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Photography - issue #5

Through the Looking Glass

Words by Tim Dougherty

Since the 1960s, satellite imagery has been a tool for contextualising our place in the universe. There may be no better example of the impact of seeing Earth from space than the Earthrise image, taken by an astronaut on the moon. Since the photograph’s release in 1968, it has become recognised as one of the catalysts for the modern environmental movement. The way it displayed the entirety, fragility, and beauty of our planet floating in an endless void, inspired a new appreciation of and desire to protect our home. From that awareness came practical solutions, and organisations such as the Environmental Protection Agency and initiatives like the clean air movement were born shortly thereafter. For the first time, we had a mirror of our planet - proof of its finiteness and the need to preserve it - and we responded accordingly.

Over 50 years later, short of becoming an astronaut or space tourist, satellites still provide the best understanding of our planet from beyond our atmosphere. Archived images now allow us to look back and observe noticeable changes over time, unlocking further examination of human society and its development. We can observe our population exploding through the increasingly dense and sprawling urbanisation across the continents. The expansion of our transportation systems and signs of our ever-expanding desire to consume products and experiences are all on display. Yet, the images that are most troubling are the result of the activities that interrupt the natural world we’ve inherited. Deforestation and mining, for example, are two industrial practices that leave scars on the land. In theory, we could reforest and re-imagine these areas, but our focus typically just moves to the next area for development.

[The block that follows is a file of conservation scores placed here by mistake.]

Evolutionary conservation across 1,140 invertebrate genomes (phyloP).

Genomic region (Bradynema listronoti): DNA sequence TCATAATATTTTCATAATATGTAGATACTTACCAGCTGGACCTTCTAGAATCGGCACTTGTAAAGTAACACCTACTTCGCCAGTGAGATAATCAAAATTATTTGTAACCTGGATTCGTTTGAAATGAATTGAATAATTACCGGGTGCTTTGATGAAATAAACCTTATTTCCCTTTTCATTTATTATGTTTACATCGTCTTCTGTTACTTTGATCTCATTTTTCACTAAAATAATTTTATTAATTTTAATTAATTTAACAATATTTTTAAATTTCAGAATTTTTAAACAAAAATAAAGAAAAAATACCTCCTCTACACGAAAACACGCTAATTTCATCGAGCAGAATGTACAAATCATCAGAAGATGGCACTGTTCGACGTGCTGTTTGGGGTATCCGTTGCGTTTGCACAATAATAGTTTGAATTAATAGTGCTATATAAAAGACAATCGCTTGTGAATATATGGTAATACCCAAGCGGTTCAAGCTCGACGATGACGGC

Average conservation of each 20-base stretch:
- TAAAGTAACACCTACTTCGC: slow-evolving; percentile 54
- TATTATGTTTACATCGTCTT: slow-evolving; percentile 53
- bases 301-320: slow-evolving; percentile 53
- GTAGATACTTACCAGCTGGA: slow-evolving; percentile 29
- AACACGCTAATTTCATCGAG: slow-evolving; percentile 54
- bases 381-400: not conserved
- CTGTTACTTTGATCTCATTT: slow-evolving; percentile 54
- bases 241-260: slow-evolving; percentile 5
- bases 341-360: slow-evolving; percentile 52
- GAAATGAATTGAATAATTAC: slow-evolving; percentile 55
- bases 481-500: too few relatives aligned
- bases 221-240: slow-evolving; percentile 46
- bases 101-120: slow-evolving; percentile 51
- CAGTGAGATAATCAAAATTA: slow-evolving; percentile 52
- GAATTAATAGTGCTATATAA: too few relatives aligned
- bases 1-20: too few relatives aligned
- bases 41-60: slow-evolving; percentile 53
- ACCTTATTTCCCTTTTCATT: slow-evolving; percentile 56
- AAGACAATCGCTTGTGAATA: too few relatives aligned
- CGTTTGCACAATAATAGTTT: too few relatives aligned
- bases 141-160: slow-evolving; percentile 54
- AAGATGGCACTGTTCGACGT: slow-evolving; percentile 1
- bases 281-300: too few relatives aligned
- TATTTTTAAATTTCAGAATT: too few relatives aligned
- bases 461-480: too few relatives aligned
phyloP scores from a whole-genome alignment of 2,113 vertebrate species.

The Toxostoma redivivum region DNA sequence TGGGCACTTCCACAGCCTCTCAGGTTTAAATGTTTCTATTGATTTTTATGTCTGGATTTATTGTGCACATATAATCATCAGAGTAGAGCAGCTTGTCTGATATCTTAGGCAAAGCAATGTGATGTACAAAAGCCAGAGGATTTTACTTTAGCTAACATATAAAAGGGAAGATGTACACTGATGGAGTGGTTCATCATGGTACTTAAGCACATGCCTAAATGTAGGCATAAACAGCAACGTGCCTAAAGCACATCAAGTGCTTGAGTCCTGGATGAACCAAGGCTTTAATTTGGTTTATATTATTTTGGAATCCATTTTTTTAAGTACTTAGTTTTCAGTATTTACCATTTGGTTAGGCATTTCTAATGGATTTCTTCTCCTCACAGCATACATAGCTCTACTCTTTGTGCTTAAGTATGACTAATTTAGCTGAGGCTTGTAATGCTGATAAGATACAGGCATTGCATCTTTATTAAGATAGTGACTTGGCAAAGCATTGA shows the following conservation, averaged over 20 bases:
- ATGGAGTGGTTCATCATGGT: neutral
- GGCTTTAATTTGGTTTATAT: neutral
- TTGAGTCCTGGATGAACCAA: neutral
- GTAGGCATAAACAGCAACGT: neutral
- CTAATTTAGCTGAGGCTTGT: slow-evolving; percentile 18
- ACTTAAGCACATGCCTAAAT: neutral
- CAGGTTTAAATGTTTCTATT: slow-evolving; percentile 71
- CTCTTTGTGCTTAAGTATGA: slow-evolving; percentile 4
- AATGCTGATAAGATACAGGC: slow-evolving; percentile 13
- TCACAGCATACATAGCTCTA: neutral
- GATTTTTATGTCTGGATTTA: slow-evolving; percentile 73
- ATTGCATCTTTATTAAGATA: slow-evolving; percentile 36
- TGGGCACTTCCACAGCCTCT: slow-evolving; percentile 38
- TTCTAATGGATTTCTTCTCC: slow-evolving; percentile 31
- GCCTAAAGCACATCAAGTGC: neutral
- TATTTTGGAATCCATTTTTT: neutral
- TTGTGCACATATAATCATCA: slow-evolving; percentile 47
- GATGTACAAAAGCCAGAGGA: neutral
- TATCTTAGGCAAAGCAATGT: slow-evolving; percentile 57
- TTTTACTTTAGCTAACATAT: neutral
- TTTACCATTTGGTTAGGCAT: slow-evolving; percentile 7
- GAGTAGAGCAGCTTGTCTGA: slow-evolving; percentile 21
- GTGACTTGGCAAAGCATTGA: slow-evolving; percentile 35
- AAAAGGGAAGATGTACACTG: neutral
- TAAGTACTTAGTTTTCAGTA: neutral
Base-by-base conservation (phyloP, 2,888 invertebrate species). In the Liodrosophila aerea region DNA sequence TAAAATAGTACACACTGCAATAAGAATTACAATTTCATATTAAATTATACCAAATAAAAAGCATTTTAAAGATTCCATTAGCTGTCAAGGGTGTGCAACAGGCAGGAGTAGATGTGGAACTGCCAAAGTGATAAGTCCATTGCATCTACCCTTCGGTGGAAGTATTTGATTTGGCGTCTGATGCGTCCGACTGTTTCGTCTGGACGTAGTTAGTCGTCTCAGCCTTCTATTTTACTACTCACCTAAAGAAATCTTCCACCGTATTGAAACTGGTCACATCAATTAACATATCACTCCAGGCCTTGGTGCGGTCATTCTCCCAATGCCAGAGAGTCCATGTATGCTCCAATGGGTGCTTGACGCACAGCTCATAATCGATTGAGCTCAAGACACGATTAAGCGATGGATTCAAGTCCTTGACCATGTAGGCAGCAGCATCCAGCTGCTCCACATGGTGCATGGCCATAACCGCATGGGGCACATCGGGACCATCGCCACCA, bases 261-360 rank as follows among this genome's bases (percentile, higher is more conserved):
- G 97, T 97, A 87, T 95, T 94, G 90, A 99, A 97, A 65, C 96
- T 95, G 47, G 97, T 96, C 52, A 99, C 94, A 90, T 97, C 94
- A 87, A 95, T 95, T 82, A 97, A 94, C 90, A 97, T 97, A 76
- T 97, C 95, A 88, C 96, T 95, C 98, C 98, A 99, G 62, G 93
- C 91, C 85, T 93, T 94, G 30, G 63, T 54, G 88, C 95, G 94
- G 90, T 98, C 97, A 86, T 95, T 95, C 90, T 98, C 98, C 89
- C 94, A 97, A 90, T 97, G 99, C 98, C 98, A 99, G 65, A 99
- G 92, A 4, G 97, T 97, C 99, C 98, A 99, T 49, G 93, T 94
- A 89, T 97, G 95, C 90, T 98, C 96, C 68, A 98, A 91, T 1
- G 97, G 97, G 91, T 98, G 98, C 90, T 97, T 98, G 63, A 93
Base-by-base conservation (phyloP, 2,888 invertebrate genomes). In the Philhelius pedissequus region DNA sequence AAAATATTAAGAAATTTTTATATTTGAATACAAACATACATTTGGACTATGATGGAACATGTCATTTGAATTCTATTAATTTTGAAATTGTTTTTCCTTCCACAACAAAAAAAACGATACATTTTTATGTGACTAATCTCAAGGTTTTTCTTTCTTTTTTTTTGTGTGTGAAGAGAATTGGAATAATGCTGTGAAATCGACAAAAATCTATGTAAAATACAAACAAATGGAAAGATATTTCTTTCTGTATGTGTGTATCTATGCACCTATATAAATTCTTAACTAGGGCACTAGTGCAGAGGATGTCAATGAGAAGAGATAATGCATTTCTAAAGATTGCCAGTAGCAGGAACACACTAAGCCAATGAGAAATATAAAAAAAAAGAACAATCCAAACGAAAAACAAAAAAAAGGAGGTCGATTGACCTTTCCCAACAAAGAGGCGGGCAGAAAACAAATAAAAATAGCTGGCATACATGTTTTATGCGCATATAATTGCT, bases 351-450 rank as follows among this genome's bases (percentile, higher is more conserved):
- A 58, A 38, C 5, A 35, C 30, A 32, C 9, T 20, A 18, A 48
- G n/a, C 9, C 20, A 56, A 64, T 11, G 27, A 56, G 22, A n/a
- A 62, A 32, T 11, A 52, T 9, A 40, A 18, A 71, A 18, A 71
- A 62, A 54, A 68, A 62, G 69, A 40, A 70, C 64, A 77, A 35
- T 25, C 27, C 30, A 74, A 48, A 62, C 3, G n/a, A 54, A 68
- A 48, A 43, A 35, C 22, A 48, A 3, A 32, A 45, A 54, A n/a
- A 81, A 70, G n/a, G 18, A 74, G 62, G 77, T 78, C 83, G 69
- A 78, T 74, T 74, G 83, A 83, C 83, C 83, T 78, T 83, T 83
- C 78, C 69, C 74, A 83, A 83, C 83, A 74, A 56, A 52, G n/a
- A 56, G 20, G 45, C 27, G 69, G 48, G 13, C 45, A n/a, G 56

As satellite technology continues to evolve, it will be harder to ignore the damage being done. Perhaps we will see the birth of a new era of accountability and transparency for our planet. There are already satellite-based means of measuring emissions and biomass levels in rainforests, yet those tools and imagery have not so far transformed our behaviours.

What is more certain is that, long after humans have gone, images of our planet will remain as a time capsule for future civilisations to see how we built Earth. It remains to be seen if the images will make for a cautionary or inspiring tale.

Brumadinho Iron Ore Dam Collapse, January 2019. 98% of mined iron ore is used to make steel, and is thus a major component in the construction of buildings, automobiles, and appliances such as refrigerators. During the extraction and refinement process, iron ore waste is placed into massive ponds that are often dammed to contain the toxic materials. On 25 January 2019, one of these dams collapsed at an iron ore mine in Brumadinho, Brazil, and spilled more than 3bn gallons of red mud, debris, and toxic sludge into the surrounding area and the Paraopeba River. The powerful mudflow claimed the lives of 272 people, many of whom were employees working on-site at the dam that day. This overview was captured four days